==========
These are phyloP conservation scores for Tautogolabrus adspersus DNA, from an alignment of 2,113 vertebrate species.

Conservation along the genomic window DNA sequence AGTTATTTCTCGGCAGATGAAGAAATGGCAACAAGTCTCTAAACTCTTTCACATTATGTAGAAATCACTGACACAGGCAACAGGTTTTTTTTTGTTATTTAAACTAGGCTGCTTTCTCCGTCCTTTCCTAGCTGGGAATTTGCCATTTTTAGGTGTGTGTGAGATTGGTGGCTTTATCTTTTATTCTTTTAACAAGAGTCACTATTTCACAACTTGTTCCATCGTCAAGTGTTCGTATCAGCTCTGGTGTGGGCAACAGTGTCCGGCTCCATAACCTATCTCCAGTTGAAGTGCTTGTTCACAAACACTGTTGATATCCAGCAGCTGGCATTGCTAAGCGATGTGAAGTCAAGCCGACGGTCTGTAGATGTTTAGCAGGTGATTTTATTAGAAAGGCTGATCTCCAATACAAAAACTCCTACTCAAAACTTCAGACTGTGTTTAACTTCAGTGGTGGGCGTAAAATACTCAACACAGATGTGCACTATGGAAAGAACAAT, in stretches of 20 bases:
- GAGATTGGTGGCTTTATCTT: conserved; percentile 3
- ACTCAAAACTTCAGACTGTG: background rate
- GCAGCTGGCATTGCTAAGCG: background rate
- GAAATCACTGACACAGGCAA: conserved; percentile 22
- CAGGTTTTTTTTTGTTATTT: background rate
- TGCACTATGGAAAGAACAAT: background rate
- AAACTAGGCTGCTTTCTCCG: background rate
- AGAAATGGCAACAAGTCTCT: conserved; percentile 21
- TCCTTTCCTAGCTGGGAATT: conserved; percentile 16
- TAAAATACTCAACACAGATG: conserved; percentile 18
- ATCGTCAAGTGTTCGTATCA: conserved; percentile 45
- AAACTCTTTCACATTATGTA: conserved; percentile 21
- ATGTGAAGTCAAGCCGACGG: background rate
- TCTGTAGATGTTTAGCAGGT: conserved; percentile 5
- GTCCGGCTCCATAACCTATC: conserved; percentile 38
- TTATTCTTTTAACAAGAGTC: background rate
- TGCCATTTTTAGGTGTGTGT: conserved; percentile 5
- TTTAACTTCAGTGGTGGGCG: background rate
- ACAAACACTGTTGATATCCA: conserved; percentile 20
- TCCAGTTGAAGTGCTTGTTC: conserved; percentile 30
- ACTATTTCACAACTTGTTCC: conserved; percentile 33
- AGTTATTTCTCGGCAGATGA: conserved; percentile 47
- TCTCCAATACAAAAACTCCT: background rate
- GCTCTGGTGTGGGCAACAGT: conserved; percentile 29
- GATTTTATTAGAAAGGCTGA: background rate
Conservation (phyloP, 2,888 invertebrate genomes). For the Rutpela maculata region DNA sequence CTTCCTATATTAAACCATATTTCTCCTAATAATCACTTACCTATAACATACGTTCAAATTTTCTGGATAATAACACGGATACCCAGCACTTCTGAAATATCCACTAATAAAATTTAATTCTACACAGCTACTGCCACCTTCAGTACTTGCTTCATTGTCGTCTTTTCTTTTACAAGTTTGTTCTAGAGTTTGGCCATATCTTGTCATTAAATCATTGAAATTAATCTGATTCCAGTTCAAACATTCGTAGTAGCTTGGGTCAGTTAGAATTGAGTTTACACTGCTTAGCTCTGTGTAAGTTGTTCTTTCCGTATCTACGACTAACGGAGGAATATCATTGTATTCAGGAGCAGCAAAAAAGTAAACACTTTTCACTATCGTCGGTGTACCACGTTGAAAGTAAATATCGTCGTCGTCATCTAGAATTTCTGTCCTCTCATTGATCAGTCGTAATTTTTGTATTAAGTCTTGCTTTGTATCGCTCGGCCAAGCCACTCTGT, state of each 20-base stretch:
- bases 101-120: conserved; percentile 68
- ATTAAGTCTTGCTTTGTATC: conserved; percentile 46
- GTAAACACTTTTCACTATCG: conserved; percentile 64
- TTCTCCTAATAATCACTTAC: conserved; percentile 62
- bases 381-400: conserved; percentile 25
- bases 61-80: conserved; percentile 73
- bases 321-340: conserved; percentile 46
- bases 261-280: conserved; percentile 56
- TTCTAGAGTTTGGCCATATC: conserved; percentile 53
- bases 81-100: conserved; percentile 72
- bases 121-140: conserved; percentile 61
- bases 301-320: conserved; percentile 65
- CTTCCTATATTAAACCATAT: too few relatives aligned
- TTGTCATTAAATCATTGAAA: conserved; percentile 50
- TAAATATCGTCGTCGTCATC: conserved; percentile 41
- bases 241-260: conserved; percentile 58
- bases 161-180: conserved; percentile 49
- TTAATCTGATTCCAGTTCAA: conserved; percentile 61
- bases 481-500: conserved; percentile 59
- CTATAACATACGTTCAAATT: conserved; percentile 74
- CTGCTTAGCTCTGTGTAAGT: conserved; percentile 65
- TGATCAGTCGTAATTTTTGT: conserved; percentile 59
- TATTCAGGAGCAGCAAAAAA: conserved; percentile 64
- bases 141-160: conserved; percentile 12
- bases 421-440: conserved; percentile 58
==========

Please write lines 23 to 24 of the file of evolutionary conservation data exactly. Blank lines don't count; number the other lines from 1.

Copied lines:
- ACTATTTCACAACTTGTTCC: conserved; percentile 33
- AGTTATTTCTCGGCAGATGA: conserved; percentile 47